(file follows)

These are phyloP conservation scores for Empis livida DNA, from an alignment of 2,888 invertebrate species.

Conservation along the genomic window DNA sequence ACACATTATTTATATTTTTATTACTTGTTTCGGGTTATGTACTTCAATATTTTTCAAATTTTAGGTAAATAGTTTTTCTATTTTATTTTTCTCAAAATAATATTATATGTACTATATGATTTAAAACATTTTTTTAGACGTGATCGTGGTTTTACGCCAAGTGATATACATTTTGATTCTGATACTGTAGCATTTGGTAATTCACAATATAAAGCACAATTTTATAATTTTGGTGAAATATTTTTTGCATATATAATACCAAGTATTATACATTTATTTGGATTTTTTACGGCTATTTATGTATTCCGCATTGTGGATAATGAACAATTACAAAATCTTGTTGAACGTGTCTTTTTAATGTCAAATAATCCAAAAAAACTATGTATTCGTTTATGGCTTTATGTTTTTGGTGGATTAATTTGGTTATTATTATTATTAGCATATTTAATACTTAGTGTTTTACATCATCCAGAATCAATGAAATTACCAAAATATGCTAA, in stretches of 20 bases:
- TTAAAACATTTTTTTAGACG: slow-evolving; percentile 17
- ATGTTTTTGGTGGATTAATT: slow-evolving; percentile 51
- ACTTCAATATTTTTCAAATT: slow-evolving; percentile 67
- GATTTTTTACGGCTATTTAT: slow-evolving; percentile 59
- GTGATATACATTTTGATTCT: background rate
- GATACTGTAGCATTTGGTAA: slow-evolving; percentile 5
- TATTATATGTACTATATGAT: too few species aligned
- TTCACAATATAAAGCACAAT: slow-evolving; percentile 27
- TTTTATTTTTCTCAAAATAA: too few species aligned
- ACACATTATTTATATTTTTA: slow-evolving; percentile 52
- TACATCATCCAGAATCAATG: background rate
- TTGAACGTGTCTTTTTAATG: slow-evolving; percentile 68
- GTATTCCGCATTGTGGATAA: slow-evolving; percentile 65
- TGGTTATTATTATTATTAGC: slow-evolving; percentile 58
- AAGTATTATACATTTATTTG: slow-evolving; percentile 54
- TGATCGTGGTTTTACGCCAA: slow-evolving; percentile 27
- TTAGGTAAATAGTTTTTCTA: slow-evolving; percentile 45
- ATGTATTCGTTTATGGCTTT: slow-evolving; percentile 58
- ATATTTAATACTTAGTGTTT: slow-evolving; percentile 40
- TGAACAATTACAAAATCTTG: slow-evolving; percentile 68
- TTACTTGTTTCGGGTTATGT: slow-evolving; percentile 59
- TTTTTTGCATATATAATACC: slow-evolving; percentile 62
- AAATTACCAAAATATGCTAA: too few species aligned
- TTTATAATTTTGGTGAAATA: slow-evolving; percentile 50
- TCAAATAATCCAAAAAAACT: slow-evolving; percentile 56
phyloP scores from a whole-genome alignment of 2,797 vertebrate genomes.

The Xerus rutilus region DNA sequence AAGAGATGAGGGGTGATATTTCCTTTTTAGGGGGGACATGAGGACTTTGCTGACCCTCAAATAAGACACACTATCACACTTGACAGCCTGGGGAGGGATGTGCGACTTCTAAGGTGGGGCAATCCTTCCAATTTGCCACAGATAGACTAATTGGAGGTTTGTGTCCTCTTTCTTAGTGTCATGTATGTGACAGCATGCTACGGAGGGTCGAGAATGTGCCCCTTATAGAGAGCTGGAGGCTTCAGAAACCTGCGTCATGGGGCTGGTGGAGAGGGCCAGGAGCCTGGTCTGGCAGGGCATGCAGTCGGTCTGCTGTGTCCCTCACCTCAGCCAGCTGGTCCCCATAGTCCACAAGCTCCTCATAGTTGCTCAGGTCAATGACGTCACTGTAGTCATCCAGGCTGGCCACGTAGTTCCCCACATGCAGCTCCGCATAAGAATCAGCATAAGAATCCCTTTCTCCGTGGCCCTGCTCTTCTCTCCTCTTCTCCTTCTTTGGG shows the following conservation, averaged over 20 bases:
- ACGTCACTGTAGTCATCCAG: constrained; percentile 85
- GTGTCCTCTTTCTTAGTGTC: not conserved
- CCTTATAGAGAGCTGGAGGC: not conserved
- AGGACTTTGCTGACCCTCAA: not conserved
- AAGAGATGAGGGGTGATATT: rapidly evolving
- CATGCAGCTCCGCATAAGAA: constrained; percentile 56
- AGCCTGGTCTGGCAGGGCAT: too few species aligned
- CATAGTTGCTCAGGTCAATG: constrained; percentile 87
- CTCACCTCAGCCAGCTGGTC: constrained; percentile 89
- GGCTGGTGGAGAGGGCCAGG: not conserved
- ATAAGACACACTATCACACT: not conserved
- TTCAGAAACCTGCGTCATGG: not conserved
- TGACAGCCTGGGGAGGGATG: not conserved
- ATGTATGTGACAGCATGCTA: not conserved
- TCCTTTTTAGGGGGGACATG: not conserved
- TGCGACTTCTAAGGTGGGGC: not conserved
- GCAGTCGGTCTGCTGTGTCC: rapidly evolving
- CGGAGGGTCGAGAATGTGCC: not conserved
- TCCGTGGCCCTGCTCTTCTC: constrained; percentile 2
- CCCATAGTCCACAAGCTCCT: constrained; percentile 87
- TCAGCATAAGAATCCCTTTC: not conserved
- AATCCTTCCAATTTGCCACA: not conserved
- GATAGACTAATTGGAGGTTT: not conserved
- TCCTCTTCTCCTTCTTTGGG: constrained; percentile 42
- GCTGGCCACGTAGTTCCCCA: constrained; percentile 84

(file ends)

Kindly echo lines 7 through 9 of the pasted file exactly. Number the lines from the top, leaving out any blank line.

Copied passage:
- GTGATATACATTTTGATTCT: background rate
- GATACTGTAGCATTTGGTAA: slow-evolving; percentile 5
- TATTATATGTACTATATGAT: too few species aligned